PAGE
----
Peter: "Look, it probably is and that’s why we decided to pull back from using BioActive. Everyone was measuring different things particularly with Manuka honey and it was very confusing for the consumer. We supported the fact that there should be just one numbering system to remove confusion. The consumer was so confused by all these different numbering systems that it was actually starting to turn customers away from the product. We said in the end that there should just be one numbering system, particularly with Manuka. Unfortunately, with the other honey, [Thyme and Beech] part of the food laws that were introduced meant that the only numbering system you could put on the front of the honey label was MGO or UMF™. You weren’t allowed to put any other numbering system on the front of any other honeys. So this basically wiped out BioActive from being used on Thyme or Beech honeys."
What year did you pull back from BioActive?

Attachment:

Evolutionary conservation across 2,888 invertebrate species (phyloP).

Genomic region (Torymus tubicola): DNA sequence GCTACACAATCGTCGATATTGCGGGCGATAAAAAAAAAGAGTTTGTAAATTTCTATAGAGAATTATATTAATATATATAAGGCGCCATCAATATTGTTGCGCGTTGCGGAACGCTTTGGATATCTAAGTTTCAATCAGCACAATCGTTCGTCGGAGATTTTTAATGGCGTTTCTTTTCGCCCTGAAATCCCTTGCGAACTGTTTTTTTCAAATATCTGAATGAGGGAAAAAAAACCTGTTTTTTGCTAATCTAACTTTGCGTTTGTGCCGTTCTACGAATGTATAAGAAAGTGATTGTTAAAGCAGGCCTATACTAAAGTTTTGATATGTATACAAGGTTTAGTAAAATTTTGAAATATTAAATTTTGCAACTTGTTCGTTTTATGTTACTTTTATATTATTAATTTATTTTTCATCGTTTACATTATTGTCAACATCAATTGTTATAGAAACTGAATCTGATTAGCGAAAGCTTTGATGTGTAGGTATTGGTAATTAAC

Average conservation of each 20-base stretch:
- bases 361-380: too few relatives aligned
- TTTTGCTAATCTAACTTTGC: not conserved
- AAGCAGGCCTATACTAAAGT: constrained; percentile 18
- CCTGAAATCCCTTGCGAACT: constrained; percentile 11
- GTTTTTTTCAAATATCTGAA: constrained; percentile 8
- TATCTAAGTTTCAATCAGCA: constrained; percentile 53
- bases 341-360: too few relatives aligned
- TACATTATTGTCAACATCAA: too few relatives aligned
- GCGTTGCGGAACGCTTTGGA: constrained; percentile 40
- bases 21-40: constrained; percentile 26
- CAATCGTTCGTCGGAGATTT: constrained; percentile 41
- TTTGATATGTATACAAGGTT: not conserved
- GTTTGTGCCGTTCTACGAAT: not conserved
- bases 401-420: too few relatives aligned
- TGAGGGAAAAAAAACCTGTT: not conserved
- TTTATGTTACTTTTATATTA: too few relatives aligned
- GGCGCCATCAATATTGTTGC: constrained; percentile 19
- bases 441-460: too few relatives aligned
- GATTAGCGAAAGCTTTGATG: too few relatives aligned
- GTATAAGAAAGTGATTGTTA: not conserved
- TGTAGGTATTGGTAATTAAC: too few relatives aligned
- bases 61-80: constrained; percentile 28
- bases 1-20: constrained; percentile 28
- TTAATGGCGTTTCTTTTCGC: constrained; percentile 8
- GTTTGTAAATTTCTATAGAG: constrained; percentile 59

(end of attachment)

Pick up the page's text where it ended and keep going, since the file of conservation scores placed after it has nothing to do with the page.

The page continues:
Peter: "We ran it for probably about 3 years. 2012 was when it started getting quite difficult and there were legislative changes that were going to make it very difficult for us to continue."
What are the rules and regulations around BioActive and how can brands still be using it today when you stopped using it in 2012?
Peter: "It all depends on the markets that they are sold in. If it’s just in the NZ market or if it’s being packed overseas you can put almost anything on it. The UK was our main market then, they also put similar legislation in place but I don't think the US had at that time. We couldn’t export it out of NZ with that numbering on and we couldn’t sell it in the UK with that numbering on, which was the big restriction."